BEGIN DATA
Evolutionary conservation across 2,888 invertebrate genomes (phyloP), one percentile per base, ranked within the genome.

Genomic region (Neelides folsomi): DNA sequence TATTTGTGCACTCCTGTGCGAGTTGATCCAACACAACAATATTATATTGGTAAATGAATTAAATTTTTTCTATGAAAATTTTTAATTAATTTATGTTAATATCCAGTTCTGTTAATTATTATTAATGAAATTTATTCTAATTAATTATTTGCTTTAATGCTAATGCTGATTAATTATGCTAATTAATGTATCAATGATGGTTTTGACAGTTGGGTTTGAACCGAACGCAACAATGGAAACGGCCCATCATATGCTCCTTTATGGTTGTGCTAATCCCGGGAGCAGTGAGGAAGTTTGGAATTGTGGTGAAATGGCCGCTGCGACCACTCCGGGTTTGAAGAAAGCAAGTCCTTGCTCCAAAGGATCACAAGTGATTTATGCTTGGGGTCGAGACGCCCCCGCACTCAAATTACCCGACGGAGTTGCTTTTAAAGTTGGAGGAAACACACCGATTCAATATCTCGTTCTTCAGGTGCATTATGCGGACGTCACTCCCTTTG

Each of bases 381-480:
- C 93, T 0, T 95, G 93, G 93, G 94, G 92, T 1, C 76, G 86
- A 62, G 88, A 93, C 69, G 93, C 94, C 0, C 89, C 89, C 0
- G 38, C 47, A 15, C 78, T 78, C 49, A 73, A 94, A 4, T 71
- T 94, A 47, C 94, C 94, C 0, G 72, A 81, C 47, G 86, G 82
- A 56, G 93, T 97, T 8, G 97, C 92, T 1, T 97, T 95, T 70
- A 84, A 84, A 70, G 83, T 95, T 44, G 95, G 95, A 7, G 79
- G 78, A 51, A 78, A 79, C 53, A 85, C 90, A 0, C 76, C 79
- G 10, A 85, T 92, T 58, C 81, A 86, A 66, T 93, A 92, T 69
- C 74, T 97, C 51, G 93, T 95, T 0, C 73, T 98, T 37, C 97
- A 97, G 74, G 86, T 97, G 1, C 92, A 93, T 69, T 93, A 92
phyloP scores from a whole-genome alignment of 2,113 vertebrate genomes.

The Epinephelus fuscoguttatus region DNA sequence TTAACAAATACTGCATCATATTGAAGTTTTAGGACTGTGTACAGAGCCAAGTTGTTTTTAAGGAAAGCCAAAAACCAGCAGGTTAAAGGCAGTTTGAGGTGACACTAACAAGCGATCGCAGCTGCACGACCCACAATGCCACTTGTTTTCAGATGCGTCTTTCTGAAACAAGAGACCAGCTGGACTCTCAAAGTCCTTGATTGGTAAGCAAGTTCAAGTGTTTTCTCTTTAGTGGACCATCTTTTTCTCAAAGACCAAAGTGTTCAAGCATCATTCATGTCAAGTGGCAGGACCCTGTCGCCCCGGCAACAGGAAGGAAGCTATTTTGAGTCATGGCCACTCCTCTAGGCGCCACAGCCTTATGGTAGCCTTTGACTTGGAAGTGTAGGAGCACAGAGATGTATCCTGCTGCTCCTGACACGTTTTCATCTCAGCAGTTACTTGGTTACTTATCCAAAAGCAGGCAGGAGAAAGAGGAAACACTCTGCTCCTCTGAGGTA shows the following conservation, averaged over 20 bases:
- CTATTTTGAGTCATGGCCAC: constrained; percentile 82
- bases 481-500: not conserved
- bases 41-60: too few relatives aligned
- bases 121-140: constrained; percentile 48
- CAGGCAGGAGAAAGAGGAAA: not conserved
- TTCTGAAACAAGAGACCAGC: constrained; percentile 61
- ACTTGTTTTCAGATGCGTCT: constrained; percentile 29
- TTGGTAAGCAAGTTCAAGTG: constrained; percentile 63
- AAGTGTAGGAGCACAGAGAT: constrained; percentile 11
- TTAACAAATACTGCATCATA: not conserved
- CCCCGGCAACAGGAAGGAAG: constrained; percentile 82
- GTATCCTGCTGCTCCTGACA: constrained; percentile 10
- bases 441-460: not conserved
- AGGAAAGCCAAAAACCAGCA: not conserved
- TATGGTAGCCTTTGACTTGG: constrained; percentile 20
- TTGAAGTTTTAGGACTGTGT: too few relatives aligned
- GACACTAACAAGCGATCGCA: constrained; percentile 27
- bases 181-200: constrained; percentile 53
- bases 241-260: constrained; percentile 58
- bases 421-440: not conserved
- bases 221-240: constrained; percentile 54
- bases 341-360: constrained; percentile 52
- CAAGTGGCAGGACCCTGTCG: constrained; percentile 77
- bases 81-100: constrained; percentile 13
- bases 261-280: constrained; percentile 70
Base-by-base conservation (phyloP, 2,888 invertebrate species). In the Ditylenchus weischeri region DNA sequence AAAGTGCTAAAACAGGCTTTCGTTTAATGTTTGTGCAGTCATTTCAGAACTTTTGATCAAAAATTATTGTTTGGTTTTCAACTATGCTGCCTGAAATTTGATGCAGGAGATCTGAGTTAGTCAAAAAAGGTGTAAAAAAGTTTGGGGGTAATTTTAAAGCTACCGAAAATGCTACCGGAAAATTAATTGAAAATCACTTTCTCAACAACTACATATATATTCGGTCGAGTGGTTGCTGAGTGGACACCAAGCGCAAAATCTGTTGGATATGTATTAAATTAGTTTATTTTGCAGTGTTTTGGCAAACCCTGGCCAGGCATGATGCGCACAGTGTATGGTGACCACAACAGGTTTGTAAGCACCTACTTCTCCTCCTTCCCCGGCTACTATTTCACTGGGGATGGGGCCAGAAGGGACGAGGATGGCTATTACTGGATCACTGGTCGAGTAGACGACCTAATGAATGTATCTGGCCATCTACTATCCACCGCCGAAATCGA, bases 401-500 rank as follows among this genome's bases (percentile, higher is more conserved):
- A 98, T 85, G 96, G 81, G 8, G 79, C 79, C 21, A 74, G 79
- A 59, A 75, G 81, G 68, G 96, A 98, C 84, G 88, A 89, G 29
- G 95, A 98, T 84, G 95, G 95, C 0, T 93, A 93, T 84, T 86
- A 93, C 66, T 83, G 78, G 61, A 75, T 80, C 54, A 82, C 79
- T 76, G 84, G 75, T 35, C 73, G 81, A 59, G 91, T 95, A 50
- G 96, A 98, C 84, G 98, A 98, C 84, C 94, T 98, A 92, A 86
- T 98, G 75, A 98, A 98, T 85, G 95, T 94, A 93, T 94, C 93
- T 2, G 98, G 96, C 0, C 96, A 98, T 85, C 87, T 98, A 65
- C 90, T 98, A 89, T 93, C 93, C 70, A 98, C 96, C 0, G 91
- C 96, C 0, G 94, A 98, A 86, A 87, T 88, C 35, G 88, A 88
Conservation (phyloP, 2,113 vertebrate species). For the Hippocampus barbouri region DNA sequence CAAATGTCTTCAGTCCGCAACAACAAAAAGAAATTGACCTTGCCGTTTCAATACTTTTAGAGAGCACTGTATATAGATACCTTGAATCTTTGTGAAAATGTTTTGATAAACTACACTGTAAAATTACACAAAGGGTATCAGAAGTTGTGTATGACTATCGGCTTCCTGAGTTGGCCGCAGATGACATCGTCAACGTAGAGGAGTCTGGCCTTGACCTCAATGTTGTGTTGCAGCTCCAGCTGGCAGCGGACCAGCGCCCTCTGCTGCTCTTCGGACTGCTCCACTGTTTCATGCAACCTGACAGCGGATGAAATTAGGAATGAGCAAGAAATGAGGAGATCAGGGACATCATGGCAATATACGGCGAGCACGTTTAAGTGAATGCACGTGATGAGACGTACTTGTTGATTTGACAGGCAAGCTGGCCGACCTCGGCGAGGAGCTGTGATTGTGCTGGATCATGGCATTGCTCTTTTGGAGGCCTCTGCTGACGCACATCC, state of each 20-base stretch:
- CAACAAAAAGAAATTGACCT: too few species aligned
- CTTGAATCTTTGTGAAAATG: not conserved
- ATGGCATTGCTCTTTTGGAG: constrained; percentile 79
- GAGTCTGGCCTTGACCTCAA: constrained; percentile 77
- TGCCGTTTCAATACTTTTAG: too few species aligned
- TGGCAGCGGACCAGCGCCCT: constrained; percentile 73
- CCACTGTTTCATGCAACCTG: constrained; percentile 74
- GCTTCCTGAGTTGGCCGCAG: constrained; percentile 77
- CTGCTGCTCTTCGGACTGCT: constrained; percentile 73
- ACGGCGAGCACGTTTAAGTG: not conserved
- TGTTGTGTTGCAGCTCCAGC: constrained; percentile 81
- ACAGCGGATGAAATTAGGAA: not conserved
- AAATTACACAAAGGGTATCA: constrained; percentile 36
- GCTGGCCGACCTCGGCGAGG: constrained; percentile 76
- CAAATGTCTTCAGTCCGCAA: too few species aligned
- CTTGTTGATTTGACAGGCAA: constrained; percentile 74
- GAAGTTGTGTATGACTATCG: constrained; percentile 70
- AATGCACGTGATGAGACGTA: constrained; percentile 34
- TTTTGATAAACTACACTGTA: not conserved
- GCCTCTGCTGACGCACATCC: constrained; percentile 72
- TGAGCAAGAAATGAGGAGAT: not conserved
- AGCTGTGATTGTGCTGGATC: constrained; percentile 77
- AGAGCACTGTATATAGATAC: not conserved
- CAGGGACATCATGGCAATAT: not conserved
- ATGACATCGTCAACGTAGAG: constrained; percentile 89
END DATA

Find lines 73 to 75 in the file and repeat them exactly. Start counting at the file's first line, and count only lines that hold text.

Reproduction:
- TGAGCAAGAAATGAGGAGAT: not conserved
- AGCTGTGATTGTGCTGGATC: constrained; percentile 77
- AGAGCACTGTATATAGATAC: not conserved